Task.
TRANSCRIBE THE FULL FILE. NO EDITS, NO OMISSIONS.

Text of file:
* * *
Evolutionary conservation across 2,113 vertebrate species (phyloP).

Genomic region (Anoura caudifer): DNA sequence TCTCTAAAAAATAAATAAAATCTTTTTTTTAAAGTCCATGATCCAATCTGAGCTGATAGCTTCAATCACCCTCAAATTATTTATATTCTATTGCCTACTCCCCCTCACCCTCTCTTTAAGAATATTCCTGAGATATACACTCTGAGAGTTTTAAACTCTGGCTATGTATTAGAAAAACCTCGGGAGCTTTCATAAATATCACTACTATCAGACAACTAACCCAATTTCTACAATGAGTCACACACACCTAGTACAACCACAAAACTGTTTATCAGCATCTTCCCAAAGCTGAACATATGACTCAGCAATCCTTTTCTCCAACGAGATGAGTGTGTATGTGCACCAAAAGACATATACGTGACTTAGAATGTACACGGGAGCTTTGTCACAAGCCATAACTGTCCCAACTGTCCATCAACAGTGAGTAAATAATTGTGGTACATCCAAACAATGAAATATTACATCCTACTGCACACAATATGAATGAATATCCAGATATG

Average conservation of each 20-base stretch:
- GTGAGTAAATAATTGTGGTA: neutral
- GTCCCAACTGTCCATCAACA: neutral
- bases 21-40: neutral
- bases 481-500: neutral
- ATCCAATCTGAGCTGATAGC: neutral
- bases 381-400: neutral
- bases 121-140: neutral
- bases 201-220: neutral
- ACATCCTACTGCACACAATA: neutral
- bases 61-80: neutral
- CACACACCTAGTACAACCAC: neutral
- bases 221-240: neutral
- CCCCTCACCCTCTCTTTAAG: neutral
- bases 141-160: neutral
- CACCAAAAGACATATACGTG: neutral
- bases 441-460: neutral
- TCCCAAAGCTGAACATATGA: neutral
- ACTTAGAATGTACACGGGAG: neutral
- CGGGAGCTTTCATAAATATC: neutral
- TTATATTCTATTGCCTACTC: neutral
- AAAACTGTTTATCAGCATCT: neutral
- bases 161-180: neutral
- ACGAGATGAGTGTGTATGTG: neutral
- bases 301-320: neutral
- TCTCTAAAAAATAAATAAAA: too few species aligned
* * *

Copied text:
Evolutionary conservation across 2,113 vertebrate species (phyloP).

Genomic region (Anoura caudifer): DNA sequence TCTCTAAAAAATAAATAAAATCTTTTTTTTAAAGTCCATGATCCAATCTGAGCTGATAGCTTCAATCACCCTCAAATTATTTATATTCTATTGCCTACTCCCCCTCACCCTCTCTTTAAGAATATTCCTGAGATATACACTCTGAGAGTTTTAAACTCTGGCTATGTATTAGAAAAACCTCGGGAGCTTTCATAAATATCACTACTATCAGACAACTAACCCAATTTCTACAATGAGTCACACACACCTAGTACAACCACAAAACTGTTTATCAGCATCTTCCCAAAGCTGAACATATGACTCAGCAATCCTTTTCTCCAACGAGATGAGTGTGTATGTGCACCAAAAGACATATACGTGACTTAGAATGTACACGGGAGCTTTGTCACAAGCCATAACTGTCCCAACTGTCCATCAACAGTGAGTAAATAATTGTGGTACATCCAAACAATGAAATATTACATCCTACTGCACACAATATGAATGAATATCCAGATATG

Average conservation of each 20-base stretch:
- GTGAGTAAATAATTGTGGTA: neutral
- GTCCCAACTGTCCATCAACA: neutral
- bases 21-40: neutral
- bases 481-500: neutral
- ATCCAATCTGAGCTGATAGC: neutral
- bases 381-400: neutral
- bases 121-140: neutral
- bases 201-220: neutral
- ACATCCTACTGCACACAATA: neutral
- bases 61-80: neutral
- CACACACCTAGTACAACCAC: neutral
- bases 221-240: neutral
- CCCCTCACCCTCTCTTTAAG: neutral
- bases 141-160: neutral
- CACCAAAAGACATATACGTG: neutral
- bases 441-460: neutral
- TCCCAAAGCTGAACATATGA: neutral
- ACTTAGAATGTACACGGGAG: neutral
- CGGGAGCTTTCATAAATATC: neutral
- TTATATTCTATTGCCTACTC: neutral
- AAAACTGTTTATCAGCATCT: neutral
- bases 161-180: neutral
- ACGAGATGAGTGTGTATGTG: neutral
- bases 301-320: neutral
- TCTCTAAAAAATAAATAAAA: too few species aligned